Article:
The Prayer of Prayers 4

March 17th, 2014

Give us this day our daily bread, And forgive us our debts, as we also have forgiven our debtors.

The power of those simple words 'daily bread' as we reflect upon them seems endless. It is as if we created a ripple in a pond which goes out in every direction at once until everything is touched and perturbed by its profound influence. The question for the hapless writer is where to begin.

True, we could simply start by considering how the petition is one of physical sustenance given by God. Our lives are sustained by the divine—without the purpose of God we would not draw another breath. However when Jesus calls himself 'the living bread which came down from heaven' (St John 6:51) we are transported to a spiritual understanding of the daily bread that includes sustenance of the body while simultaneously transcending merely physical existence.

What immediately comes to mind is God's feeding of the Exodus people with manna (Exodus 16) which only continued for a day and could not be stored. This indicates that Christ, the divine bread, is for us sustenance for an exodus from sin's captivity—God gives us nourishment, both of body and soul, to journey on. The Eucharistic association with Christ's body, manna, bread is so evident almost not to require remarking. By extension, as we make our journey of faith, every meal we share in fellowship assumes a sacramental character—whether it be the Holy Communion or a sandwich shared with someone who has forgotten to pack one! Indeed, all of our experience, understood with 'the mind of Christ' (1 Corinthians 2:16) becomes potentially full of God's Presence.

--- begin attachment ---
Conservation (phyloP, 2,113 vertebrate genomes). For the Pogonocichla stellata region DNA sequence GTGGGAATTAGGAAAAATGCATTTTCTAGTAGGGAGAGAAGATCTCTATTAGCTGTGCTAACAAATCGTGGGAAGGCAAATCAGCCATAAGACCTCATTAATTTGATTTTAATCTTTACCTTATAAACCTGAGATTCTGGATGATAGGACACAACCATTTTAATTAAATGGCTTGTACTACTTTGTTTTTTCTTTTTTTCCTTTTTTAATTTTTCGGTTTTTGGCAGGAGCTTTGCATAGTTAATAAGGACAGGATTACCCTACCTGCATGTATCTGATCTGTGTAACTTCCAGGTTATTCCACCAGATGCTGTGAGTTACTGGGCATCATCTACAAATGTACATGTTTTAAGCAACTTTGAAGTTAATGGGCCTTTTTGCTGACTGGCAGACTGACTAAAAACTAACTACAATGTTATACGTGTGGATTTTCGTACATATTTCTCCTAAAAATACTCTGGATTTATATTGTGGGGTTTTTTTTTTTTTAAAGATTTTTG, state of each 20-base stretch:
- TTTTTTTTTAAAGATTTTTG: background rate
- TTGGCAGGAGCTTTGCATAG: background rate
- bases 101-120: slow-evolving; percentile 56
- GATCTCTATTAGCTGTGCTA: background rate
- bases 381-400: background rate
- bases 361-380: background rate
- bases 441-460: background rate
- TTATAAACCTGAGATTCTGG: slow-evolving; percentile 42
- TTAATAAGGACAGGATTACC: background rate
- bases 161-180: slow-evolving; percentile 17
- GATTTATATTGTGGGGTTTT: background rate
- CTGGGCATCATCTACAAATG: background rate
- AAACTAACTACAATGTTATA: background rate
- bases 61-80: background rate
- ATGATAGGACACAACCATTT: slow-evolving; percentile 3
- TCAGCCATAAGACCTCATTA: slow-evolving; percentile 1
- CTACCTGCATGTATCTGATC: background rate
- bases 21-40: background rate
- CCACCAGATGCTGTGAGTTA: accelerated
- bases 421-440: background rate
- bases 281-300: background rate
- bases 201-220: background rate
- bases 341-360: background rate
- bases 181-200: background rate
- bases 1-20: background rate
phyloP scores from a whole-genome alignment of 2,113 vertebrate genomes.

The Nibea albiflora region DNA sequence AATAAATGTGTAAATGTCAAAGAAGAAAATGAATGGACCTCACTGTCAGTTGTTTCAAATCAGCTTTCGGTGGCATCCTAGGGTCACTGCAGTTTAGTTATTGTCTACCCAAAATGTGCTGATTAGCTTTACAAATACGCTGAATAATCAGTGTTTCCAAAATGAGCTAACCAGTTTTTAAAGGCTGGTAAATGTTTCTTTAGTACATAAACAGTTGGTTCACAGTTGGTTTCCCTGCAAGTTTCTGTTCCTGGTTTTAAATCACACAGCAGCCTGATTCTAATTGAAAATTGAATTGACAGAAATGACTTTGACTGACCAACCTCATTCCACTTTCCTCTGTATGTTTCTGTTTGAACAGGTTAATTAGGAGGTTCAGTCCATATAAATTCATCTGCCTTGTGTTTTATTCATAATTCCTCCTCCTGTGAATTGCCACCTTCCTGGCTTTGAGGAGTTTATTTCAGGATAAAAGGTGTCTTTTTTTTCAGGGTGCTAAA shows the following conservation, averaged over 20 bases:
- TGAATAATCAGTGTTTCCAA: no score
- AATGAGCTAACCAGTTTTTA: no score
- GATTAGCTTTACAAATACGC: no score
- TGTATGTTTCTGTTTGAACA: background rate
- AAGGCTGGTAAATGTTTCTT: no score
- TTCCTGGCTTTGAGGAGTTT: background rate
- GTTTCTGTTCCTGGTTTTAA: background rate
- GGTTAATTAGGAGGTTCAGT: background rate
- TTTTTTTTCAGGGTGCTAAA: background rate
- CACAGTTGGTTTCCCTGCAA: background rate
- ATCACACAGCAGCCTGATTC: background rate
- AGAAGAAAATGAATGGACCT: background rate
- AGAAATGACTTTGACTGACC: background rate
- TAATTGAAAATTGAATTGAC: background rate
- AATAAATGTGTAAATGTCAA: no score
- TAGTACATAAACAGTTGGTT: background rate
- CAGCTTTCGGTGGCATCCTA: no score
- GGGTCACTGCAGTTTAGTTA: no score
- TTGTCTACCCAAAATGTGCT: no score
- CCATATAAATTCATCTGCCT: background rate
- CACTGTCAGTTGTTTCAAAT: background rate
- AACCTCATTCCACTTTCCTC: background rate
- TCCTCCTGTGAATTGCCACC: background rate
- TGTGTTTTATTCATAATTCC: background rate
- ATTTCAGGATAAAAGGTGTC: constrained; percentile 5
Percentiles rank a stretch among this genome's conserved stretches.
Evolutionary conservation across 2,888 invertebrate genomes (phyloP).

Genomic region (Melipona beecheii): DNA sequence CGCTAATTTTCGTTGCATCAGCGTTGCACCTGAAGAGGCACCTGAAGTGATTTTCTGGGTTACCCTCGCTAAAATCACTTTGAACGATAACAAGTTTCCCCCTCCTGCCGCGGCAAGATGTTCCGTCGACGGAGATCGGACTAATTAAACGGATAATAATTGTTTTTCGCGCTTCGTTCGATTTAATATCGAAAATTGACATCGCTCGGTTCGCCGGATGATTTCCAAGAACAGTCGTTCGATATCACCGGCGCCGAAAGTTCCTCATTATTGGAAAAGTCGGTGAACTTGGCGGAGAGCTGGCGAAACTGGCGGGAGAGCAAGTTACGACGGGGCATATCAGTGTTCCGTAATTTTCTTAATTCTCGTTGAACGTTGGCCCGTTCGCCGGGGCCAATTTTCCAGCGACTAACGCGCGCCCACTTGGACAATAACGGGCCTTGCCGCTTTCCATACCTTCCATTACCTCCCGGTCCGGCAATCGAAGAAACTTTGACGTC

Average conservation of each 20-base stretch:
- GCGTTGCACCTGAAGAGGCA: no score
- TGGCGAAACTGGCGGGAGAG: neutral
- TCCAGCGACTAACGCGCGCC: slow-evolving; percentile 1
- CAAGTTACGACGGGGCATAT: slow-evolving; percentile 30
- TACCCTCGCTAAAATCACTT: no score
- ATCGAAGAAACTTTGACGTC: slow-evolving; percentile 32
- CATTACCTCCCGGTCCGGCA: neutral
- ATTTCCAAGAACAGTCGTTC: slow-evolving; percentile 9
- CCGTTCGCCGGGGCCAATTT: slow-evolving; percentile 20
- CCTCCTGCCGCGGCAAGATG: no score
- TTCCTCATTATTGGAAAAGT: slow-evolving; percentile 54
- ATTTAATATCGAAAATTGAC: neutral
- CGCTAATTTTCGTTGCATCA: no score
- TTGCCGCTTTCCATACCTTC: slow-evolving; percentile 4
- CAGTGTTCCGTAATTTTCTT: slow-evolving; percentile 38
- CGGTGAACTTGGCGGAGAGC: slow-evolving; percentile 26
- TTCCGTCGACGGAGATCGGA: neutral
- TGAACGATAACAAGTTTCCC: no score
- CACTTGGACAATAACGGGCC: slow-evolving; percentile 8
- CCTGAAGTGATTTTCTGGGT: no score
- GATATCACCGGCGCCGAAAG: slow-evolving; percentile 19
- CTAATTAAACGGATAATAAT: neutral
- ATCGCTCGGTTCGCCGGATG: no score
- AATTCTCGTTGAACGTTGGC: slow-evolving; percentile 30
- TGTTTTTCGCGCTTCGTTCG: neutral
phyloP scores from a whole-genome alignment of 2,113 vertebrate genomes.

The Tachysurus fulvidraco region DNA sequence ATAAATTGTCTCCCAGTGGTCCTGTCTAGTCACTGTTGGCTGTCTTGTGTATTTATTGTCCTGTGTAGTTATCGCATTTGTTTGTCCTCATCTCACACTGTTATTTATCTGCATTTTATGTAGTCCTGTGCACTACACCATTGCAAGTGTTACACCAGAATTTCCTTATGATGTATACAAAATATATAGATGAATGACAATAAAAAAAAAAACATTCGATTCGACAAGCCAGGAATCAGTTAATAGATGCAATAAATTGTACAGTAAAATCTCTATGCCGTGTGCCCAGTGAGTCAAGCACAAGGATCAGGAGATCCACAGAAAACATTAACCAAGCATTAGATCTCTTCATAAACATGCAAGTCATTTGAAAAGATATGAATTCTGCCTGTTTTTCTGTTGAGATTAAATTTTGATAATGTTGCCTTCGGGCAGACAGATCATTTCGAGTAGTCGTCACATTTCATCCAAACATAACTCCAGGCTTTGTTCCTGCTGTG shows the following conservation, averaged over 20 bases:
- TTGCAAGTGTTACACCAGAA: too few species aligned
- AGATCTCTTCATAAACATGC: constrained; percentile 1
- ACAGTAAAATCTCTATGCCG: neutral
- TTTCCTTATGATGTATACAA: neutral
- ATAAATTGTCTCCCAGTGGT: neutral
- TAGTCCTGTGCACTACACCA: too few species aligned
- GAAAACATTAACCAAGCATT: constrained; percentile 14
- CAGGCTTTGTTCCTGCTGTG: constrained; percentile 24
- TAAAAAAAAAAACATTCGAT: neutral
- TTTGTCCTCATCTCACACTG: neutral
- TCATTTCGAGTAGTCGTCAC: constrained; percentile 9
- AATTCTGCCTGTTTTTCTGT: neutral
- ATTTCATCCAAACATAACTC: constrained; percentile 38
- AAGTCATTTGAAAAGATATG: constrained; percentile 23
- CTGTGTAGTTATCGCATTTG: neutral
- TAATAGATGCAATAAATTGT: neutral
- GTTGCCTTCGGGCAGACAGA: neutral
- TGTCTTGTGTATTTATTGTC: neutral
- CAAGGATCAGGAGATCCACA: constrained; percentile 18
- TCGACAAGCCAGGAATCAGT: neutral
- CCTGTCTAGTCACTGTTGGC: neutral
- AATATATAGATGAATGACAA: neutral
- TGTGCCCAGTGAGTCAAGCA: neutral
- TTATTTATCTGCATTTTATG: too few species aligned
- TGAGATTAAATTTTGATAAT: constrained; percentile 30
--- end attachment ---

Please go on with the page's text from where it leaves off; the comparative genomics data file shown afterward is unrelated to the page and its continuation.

The Greek word variously rendered in English 'trespasses' or 'debts' includes the idea of going beyond appropriate bounds. Personally I prefer 'debts' since 'trespass' has acquired a forensic association (the breaking of laws) while 'debts' expresses what we owe according to our created nature to both God and to other human beings. When we fail to 'pay our debts' to our own created nature, we become slightly less human, slightly further away from the person God purposes us to be. Notice that we say 'as we also have forgiven', it is an action in the past, completed before we say the prayer. This reminds us of Jesus' teaching about making peace with one's brother before offering sacrifice at the Temple (St Matthew 5:24). The implication is crystal clear, an unforgiving heart cannot be forgiven without at the very least an attempt to be reconciled. Having said that, true forgiveness is an act of God's grace in us, else how could the victim humanly forgive their persecutor. Our human will must first be engaged, which then God accepts as the genuine offering of 'a broken and contrite spirit' (Psalm 51:17). We are not required to 'feel good' about those who offend us or to try desperately to find some redeeming feature of their characters. We forgive as an act of obedience to Christ because He first forgave us.

Holy Christ,
As we follow you,
Feed us on this immortal and
Redeeming bread always.

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